John McGrath

John McGrath: Stanton didn’t get applause and he won’t get any mulligans

John Stanton, who would become the Seattle Mariners' chairman and chief executive officer, speaks with media members following a news conference Wednesday, April 27, 2016, in Seattle.
John Stanton, who would become the Seattle Mariners' chairman and chief executive officer, speaks with media members following a news conference Wednesday, April 27, 2016, in Seattle. AP

Upon his introduction as the new face of the Seattle Mariners’ ownership group, John Stanton proceeded on a hunch.

“I suspect a lot of you are wondering,” said Stanton, “ ‘Who the heck is John Stanton?’ 

Actually, I was wondering why Donald Trump chose to take time off from his busy campaign schedule for a press conference announcing Howard Lincoln’s plans to retire as Mariners chief executive officer. There were moments Wednesday, when Stanton turned his head, he could have passed as Trump’s twin.

But while Trump aspires to the boss of the free world, Stanton will be content to let team president Kevin Mather handle the Mariners’ day-to-day business operations while general manager Jerry Dipoto oversees the roster. Still, Stanton’s new job title — designated “Major League Baseball Control Person” for the Mariners — means he’ll take the blame when things go bad and more or less be an afterthought when things go well.

That’s how it went for Lincoln, whose role in keeping big-league baseball in Seattle has been overshadowed by a 14-year playoff drought distinguished by more managerial changes (nine) than winning seasons (five).

“I would have liked a few mulligans along the way,” said Lincoln, a key figure in the ownership group that bought the Mariners from Jeff Smulyan in 1992. “But I very feel proud of the fact I played a part in saving the Mariners in Seattle and the Pacific Northwest.”

Under Lincoln’s leadership, the Mariners’ value has increased to $1.4 billion, or almost $1.3 billion more than the last time they were sold. But for fans, the only bottom line that counts is winning percentage, a reality that Lincoln knows and Stanton soon will discover.

“Howard told me you guys would applaud when the announcement was made,” Stanton told a group of reporters, “and that would be the only applause I’d ever get. And I didn’t even get that.”

Stanton became a billionaire from the wireless communication industry, but as the Seattle native pointed out more than once Wednesday, he’s long been interested in sports in general and baseball in particular.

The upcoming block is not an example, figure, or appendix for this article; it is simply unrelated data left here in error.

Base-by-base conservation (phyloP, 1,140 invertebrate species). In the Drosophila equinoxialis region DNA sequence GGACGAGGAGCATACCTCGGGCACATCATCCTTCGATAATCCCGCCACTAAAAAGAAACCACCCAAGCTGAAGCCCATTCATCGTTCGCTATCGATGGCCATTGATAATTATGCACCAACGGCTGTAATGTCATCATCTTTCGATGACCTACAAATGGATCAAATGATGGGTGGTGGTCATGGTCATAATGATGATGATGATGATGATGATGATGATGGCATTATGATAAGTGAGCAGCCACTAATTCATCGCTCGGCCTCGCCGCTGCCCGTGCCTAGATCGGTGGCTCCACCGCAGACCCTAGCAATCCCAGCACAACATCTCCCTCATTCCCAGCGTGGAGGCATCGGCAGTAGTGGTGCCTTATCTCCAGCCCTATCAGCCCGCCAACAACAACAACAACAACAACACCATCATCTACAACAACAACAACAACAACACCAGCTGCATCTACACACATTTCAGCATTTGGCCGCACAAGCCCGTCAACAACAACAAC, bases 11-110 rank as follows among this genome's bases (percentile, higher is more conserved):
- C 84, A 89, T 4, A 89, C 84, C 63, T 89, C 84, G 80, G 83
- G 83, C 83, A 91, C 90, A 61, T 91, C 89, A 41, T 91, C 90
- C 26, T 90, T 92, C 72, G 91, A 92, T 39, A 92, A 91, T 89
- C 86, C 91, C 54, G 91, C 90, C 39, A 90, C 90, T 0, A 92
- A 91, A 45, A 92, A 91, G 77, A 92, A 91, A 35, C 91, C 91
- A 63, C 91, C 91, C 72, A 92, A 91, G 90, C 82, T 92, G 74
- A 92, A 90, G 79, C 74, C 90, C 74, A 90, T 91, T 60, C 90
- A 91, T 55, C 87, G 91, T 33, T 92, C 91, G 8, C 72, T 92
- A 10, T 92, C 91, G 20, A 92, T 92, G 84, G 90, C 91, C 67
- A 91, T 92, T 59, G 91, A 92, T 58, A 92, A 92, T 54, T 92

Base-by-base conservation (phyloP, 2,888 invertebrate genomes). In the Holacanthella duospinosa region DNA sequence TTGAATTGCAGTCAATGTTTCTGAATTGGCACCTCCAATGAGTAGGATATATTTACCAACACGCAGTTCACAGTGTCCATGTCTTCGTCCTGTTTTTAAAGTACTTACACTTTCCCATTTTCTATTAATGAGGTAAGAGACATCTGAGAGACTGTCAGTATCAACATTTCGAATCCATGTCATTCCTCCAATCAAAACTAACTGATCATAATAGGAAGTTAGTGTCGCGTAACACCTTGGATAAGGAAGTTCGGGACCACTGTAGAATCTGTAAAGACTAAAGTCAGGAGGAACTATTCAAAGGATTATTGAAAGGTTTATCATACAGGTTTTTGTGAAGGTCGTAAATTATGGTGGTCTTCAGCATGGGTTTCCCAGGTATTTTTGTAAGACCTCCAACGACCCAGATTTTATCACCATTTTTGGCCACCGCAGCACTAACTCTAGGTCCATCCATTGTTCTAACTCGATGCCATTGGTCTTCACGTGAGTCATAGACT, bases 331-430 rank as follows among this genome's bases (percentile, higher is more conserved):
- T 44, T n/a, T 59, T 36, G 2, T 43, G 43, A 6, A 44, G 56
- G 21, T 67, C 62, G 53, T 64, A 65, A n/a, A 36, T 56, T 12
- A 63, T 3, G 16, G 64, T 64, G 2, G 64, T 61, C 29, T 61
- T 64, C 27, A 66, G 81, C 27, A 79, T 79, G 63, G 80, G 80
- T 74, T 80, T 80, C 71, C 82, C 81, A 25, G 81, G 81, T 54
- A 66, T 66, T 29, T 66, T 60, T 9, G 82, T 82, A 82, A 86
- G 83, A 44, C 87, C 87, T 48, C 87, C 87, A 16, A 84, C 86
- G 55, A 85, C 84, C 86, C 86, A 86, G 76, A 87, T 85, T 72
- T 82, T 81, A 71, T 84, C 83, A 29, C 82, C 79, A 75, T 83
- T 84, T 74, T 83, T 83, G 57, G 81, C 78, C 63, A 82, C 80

He’s among the owners of two summer college-league teams — the Walla Walla Sweets and Yakima Valley Pippins — and has a minority stake in the Tacoma Rainiers.

“My real dream was to play center field, but that evaporated when I was 14 and got cut from my junior high team,” he said. “My two sons like to tell me I lettered in debate in high school and college, not in baseball.”

Speaking of debate: The Mariners’ organization has made no secret of its dismay with Chris Hansen’s proposal for a basketball-hockey arena directly south of Safeco Field. And though Stanton is a former SuperSonics ball boy who was among the team’s owners opposed to the sale responsible for their relocation to Oklahoma City, the tone he took Wednesday on the arena issue did not suggest that of a diplomat.

“If you own a house and somebody wants to build a big ugly house right at the end of your driveway — that might just block your driveway — you’ve got a right to express an opinion,” Stanton said. “The notion that somehow, because we expressed that opinion, that means we’re against the NBA is absurd.”

The “big ugly house” reference figures to be Stanton’s last word on the arena controversy for awhile. Because the transition from Nintendo of America to First Avenue Entertainment must be approved by a vote of major league owners, Stanton will be all but invisible until they convene in August for their summer meetings.

In the meantime, Stanton gets more than three months to make the conversion from wireless communications magnate to organizational point man for the Seattle Mariners.

“I enjoy the fact I live in a community where an awful lot of people have had success in different fields. I see Jeff Bezos at the grocery store periodically,” said Stanton, referring to the founder and CEO of Amazon.com. “I run into into the founders of Microsoft playing tennis. This is a career, I think, where you can lead a relatively normal life, and I’m going to try and do that.”

I wish him well but can offer little advice, other than not to let the message boards get him down on those inevitable mornings he is held responsible for his team’s poor play the previous night.

Oh, and don’t expect any mulligans.

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